Cutting the grass is a kind of prayer.


Last summer we moved to a house on two acres of prairie in rural Indiana, and we bought a riding lawn mower. It was embarrassing, really—we’d moved from Seattle, where all our eco-friendly neighbors used gas-free, hand-push mowers. Now we drove a gas-guzzling tractor mower for two hours each week, all summer long.


When we’d first moved to Indiana, we’d smirked at the sight of women in bikinis riding tractor mowers, muffin tops jiggling as the machines bounced over uneven lawns. Now I claimed the job and decided to follow suit, mowing in a tankini and shorts. Might as well work on my skin cancer while I released toxic fumes into the atmosphere.


But it quickly became my favorite chore. Two hours of quiet. Two hours when I couldn’t check my phone. Two hours when I had to pay attention to what was in front of me, and nothing else. Every week I learned a little more about our property—exactly where the ground dipped, where the rainwater pooled, where the thistles proliferated.


Sometimes I’d mow and think about Wendell Berry. I’d read an essay where he instructed people to walk their property until they knew it like the back of their hands. Sometimes I’d mow and let lines of poetry reverberate through my mind. I’d watch the swallows swoop around the freshly cut lines, and think of Mary Oliver. She lists the things she sees, hears, wonders at in her poem “Gratitude”.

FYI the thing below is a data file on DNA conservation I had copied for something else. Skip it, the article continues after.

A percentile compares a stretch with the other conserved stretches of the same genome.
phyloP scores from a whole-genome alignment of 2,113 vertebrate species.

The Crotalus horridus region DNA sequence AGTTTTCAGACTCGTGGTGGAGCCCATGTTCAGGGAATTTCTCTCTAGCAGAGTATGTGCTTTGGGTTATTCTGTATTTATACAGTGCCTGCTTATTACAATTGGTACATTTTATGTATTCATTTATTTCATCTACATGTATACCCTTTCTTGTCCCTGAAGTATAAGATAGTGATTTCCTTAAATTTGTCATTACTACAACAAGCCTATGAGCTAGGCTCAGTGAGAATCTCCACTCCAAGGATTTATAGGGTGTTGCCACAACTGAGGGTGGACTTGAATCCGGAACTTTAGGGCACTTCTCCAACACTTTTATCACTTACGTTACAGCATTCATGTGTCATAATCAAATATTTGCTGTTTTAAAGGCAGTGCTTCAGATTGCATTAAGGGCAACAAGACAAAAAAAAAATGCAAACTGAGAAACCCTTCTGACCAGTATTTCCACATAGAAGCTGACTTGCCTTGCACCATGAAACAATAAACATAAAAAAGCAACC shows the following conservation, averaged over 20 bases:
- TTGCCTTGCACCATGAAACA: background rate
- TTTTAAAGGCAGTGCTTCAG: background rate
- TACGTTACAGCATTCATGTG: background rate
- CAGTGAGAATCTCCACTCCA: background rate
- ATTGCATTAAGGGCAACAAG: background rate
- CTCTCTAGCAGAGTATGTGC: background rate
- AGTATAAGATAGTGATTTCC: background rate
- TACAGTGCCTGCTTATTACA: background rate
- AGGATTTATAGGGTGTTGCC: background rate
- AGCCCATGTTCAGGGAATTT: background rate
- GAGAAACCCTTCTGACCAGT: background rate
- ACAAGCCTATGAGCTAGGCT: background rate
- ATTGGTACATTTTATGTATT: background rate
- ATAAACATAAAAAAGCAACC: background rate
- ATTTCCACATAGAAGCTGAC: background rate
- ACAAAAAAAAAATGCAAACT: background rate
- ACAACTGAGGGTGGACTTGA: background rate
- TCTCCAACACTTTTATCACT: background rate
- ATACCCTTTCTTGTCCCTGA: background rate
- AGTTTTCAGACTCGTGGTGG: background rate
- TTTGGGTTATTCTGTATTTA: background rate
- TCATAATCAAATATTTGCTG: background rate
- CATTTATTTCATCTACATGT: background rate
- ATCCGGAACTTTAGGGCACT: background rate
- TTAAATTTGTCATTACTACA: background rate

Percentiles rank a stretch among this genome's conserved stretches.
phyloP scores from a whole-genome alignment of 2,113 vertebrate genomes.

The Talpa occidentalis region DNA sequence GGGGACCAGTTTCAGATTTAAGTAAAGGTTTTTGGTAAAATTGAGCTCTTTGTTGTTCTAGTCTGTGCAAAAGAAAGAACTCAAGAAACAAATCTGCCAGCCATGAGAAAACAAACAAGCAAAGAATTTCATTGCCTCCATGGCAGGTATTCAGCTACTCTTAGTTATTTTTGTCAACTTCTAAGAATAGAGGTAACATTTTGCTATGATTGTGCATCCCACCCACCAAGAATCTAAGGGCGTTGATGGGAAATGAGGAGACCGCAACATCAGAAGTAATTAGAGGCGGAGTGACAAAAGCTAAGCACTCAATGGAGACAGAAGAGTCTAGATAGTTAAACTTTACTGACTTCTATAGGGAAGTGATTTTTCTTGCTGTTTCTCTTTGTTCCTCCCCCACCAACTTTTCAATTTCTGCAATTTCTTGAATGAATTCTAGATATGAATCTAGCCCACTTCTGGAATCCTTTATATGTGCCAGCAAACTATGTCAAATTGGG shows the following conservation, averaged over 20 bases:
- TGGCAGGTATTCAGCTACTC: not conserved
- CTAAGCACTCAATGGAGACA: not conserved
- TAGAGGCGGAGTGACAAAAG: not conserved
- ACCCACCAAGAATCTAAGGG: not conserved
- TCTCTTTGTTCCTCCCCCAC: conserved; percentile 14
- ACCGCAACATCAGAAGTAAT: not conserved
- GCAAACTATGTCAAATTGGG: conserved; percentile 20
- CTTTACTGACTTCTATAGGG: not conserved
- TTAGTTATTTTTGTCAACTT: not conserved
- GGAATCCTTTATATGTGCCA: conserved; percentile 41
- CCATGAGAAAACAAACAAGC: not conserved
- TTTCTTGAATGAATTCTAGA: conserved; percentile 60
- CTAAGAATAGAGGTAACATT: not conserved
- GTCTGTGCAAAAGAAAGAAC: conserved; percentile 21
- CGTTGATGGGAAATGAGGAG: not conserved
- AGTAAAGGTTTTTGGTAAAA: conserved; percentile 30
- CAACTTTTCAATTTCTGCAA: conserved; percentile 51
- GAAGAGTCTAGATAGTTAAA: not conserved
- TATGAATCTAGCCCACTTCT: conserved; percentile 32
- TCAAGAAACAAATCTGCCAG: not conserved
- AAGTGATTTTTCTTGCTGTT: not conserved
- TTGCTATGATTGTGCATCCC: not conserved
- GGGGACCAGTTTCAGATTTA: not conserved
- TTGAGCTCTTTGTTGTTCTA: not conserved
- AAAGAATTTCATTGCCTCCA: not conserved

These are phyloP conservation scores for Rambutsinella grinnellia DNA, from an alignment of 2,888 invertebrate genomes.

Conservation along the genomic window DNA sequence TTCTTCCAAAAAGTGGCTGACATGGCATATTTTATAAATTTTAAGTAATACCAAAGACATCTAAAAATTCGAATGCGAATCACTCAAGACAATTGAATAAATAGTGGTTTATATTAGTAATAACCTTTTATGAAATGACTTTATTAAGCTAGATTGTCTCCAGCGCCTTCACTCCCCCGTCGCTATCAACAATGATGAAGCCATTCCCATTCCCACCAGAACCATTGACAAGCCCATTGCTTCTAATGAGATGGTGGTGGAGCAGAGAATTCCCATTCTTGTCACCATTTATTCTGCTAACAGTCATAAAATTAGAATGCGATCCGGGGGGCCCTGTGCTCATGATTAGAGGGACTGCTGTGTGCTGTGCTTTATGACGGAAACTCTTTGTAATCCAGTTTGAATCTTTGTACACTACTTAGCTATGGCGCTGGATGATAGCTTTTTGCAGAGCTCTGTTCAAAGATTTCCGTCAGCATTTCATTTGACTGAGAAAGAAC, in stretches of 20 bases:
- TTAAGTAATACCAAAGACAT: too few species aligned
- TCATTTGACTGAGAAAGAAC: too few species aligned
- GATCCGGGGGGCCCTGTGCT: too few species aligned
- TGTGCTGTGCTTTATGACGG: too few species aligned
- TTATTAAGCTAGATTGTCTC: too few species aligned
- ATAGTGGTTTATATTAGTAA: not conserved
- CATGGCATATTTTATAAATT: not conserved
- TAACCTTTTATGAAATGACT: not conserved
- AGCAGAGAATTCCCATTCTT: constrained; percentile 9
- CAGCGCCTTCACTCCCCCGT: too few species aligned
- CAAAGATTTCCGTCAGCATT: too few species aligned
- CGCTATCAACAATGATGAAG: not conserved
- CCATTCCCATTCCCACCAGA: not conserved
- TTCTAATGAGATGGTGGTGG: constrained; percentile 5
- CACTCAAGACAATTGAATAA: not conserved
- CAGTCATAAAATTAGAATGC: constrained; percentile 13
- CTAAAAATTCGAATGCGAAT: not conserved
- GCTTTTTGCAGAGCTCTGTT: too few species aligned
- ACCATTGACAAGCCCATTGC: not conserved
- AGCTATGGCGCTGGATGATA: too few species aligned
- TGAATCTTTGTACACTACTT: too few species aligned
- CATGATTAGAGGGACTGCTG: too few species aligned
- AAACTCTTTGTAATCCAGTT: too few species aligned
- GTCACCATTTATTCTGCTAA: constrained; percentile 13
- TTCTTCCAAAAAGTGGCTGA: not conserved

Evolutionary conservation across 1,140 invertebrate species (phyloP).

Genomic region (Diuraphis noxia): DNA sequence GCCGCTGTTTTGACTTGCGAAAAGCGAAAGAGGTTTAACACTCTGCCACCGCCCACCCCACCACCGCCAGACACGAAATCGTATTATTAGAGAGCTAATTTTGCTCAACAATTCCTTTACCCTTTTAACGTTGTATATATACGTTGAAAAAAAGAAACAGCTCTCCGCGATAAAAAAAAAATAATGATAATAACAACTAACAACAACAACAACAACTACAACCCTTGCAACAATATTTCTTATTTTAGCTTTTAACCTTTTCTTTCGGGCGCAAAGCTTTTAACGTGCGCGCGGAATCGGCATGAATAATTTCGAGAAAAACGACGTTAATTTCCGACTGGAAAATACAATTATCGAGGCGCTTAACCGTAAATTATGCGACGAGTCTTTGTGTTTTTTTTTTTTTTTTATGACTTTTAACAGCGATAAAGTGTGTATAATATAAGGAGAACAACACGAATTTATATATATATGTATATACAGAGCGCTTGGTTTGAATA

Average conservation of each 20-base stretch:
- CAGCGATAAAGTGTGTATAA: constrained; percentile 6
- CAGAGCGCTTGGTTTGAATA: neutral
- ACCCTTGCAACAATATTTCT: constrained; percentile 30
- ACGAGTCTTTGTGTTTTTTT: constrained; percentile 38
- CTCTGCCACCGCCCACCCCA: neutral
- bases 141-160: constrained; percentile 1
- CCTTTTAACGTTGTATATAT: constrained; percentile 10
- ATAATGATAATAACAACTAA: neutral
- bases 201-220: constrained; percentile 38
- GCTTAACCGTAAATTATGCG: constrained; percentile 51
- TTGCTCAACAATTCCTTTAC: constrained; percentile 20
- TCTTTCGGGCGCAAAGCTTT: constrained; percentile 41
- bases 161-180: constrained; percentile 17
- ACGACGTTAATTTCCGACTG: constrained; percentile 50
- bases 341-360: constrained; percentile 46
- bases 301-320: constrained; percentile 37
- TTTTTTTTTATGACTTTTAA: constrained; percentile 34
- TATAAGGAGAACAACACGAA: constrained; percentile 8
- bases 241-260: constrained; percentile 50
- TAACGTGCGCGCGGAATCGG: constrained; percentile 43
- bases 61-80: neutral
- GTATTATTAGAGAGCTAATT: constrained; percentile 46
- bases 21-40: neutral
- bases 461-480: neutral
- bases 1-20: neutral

At the end of the poem, she concludes that all these things are how “the gods shake us from our sleep.”


When I was younger, I understood how God spoke, how spiritual growth worked: you attended church regularly, you read your Bible daily, you kept a prayer journal. Following these steps, you would continue to understand God better and become a better Christian.


It’s not that I’ve given up on those; it’s just that I’ve found that God speaks in so many other ways too. Lately the best prayer I’ve found comes when I’m on the riding mower, just paying attention. Noticing the birds taking up nest in the mulberry tree, the violet burst of the thistle, my neighbor’s soybean field, edging gold.


We live in an age of continuous partial attention, says writer Linda Stone, and I know it’s true; I can hardly make it through a TV show, even one I like, without checking Facebook on my phone. I’ve stopped writing this post twice to check Twitter. My mind is not still.


But when I cut the grass, or when I sit undistracted and watch my daughter dance, or when we walk down the street, unhurried, looking at every common rock and flower that catches my son’s eye, I find my soul being shaped for prayer. When I pay attention, I see that the trees are clapping their hands. The stones are crying out. The heavens are declaring the glory of God.


When I pay attention, I know that Mary Oliver is right: paying attention is a spiritual discipline, and in all of this, God is shaking me from my sleep.